of Pakistani and Bangladeshi origin have shared common experiences of systemic racial inequalities that have given rise to impoverishment, low pay and poor housing.
How can Islam address racism?
Islam’s commitment to Tawheed, or the oneness of God the Almighty, is at the heart of sowing the seeds for equality amongst human beings. According to Islam and other transcendental religions, particularly the other two Abrahamic faiths, all human beings originated as children of Adam and, as such, are all morally, legally and spiritually equal. The Qur’an says, “O mankind! We created you from a single (pair) of a male and a female and made you into nations and tribes that you may know or recognise each other. Verily the most honoured of you in the sight of Allah is the one who is the most righteous of you…” (Al-Qur’an 49:13).
When it comes to the core Islamic rituals and basic practices, all followers,
irrespective of their backgrounds, are seen as a community of equal believers. During the congregations in compulsory prayers, all stand side by side as one. The same is true for other rituals, particularly in the Hajj or pilgrimage season where no racial barriers are present.
The Prophet of Islam, during his last sermon, declared that “All mankind is from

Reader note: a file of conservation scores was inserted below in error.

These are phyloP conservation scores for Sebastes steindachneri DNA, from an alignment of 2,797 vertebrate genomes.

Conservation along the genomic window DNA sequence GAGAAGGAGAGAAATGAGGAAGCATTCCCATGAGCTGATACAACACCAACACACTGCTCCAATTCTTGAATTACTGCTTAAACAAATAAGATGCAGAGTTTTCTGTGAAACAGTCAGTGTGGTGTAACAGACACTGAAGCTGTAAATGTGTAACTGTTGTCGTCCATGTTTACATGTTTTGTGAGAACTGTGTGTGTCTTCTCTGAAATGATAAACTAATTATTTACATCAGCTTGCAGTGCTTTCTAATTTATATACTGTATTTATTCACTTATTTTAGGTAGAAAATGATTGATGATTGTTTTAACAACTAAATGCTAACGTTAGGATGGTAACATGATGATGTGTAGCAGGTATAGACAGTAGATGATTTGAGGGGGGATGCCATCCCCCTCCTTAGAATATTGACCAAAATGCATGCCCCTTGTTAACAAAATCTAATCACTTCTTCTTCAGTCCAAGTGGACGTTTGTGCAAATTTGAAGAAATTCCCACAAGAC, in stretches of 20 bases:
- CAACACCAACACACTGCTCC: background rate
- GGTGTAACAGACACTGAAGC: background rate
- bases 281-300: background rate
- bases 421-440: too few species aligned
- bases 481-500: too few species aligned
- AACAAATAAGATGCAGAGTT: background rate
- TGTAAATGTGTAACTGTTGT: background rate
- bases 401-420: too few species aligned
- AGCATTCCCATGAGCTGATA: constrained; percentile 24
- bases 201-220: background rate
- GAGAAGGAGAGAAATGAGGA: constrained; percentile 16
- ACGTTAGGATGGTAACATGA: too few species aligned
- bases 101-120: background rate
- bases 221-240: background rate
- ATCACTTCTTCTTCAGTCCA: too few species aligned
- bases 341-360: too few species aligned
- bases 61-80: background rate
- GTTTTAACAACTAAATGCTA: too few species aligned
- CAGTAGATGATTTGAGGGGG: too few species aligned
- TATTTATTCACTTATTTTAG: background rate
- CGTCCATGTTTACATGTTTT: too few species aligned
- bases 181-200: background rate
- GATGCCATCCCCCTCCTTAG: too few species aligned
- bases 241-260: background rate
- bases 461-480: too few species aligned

Adam and Eve, an Arab has no superiority over a non-Arab nor a non-Arab has any superiority over an Arab; also a White has no superiority over a Black nor a Black has any superiority over a White except by piety and good action.”
These very words had a great effect on American civil rights leader Malcolm X who, as a former black nationalist, had initially hated white people because of the sufferings he and his community went through. He subsequently realised the true equality of all human beings only when he was performing Hajj in Makkah with Muslims of all colours, from all four corners of the world. He said that, for the first time in his life, he had felt no racial antagonism toward whites nor had he sensed any antagonism on their part against him.
Racism stems from arrogance. None of us have any control around the countries we are born in, or the wealth and historical privilege we will have been given, yet some of us feel like we have played some part in achieving it. The world in recent times has lost its moral anchor, with authoritarian rulers in some powerful developed countries trying to create an ‘us and them’ mentality, based on the nationality or colour of one’s skin. This is often exacerbated by the obscene amounts of wealth in the hands of a few privileged multi-billionaires which is then used to control the society and its politics.
The weakest form of fighting oppression is to disapprove it internally, but when it comes to racism we need more people to be vocally opposed and take actions to confront it. This means joining protest movements or refusing to work with people who demonstrate racist behaviours. Until this is done, especially by the people in privileged positions, we will not be achieving a racism-free world.
Our universal values of human dignity and equality can be the everlasting antidotes against racism and hatred, when understood and applied correctly.

Dr Muhammad Abdul Bari is an educationalist, parenting consultant & author in East London Mosquee.